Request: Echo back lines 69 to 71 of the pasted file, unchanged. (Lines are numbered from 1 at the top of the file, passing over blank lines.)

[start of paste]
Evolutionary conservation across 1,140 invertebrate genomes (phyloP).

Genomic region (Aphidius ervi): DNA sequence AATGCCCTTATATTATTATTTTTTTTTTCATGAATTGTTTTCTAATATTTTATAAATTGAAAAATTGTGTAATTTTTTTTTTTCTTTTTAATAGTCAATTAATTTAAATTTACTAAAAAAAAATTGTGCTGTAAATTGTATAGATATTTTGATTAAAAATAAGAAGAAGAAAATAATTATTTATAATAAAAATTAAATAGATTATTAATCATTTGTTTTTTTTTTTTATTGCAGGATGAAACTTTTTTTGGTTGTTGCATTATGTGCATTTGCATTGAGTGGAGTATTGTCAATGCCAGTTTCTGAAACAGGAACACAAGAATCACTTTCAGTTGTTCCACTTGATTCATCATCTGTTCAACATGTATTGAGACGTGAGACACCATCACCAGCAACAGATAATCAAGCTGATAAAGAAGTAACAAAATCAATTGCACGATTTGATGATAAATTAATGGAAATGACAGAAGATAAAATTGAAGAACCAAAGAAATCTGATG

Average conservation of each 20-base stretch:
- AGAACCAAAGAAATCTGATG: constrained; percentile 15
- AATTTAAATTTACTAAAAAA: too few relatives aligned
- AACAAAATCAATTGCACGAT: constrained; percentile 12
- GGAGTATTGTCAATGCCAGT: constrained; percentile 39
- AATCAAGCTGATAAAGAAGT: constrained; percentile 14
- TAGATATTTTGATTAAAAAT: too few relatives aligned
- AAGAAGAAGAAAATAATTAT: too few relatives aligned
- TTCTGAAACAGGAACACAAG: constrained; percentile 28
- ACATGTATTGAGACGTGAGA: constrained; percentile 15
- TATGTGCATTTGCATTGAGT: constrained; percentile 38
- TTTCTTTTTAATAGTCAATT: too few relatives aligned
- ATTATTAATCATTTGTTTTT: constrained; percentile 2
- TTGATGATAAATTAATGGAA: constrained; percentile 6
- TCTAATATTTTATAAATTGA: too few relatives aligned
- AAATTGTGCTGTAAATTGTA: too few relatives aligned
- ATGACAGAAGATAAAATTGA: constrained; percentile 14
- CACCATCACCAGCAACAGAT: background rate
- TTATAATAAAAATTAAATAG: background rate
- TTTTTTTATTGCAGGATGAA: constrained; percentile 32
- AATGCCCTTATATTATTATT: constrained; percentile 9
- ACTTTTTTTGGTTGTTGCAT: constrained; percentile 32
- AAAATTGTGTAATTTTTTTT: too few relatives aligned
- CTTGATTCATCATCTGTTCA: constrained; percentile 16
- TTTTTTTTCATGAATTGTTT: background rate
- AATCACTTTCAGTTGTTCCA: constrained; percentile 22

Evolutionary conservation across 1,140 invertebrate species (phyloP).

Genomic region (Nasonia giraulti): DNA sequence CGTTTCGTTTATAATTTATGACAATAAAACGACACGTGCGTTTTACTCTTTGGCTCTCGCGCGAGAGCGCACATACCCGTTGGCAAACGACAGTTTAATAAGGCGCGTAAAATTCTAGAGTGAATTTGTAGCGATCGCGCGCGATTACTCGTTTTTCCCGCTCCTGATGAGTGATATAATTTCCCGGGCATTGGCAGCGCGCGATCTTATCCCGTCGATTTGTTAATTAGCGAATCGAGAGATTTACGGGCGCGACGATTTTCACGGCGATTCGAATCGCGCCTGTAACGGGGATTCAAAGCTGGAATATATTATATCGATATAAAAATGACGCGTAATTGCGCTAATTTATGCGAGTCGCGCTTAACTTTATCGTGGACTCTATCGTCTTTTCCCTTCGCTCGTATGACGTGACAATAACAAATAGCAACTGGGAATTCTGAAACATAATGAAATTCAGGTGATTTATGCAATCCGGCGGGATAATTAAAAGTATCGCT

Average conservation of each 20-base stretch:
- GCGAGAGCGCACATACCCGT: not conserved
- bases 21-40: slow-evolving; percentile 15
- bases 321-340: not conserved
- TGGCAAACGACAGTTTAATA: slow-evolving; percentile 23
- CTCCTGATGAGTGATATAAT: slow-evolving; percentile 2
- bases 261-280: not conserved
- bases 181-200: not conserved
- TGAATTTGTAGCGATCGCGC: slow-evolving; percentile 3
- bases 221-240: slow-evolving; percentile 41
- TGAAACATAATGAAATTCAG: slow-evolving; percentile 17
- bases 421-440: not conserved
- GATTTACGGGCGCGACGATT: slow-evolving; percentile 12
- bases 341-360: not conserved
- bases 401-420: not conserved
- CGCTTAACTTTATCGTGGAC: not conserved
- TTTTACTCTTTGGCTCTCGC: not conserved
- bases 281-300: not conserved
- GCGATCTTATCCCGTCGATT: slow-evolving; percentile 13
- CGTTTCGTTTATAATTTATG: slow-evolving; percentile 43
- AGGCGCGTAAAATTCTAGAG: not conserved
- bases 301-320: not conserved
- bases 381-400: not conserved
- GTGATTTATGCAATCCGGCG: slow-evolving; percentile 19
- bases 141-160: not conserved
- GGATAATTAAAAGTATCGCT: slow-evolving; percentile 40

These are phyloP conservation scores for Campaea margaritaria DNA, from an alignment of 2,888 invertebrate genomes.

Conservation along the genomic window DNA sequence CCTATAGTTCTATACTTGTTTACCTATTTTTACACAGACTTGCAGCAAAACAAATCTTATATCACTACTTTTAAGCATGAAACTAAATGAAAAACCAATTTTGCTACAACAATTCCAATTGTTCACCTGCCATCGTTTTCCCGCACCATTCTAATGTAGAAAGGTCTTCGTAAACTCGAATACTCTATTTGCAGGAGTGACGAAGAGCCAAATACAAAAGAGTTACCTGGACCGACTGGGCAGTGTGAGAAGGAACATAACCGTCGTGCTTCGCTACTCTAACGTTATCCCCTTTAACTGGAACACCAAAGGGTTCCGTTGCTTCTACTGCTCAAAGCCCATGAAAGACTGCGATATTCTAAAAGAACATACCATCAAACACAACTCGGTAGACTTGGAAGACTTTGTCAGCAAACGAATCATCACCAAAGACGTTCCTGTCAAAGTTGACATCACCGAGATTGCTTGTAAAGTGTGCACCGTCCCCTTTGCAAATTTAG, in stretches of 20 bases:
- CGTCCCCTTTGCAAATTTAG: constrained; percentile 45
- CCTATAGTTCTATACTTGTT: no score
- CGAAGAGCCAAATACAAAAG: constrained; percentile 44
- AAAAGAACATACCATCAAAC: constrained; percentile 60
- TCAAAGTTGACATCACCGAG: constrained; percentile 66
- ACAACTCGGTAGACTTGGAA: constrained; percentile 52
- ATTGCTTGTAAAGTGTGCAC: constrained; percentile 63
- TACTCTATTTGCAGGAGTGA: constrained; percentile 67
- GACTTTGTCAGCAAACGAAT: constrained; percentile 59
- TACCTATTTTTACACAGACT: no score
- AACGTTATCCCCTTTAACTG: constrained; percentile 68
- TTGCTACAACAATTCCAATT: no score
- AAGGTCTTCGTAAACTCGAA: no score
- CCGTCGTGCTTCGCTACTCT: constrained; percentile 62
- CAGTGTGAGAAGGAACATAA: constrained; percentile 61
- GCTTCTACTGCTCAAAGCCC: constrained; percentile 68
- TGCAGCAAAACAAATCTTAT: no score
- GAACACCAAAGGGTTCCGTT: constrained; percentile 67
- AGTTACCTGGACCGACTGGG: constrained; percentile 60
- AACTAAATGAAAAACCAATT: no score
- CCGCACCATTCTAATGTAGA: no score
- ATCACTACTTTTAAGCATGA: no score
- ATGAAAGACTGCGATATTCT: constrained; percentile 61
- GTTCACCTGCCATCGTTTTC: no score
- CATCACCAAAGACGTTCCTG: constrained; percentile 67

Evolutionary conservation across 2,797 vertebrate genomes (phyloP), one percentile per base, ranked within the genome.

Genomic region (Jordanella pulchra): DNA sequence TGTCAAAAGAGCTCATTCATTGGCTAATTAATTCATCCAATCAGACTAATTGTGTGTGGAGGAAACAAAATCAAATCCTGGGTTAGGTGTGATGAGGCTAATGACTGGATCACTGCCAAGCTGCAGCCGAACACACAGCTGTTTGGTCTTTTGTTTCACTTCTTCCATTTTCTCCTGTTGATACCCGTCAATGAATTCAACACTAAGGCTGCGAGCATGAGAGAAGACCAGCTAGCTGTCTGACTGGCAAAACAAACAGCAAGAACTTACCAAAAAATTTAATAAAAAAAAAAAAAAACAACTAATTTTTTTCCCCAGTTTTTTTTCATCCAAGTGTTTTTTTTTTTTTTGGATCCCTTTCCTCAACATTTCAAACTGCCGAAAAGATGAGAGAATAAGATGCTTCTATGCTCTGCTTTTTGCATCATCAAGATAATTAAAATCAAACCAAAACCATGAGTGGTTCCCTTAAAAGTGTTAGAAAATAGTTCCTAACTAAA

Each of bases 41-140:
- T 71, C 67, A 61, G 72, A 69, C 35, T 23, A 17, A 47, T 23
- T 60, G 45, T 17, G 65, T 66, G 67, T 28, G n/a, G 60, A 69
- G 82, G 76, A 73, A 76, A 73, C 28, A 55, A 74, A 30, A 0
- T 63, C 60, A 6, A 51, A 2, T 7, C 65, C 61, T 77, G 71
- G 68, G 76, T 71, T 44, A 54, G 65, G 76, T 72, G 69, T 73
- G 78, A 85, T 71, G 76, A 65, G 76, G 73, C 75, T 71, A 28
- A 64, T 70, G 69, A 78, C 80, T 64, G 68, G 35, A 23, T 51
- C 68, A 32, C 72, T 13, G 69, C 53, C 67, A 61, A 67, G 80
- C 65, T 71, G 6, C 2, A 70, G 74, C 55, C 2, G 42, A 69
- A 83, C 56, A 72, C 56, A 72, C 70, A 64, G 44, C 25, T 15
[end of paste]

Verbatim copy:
- AACGTTATCCCCTTTAACTG: constrained; percentile 68
- TTGCTACAACAATTCCAATT: no score
- AAGGTCTTCGTAAACTCGAA: no score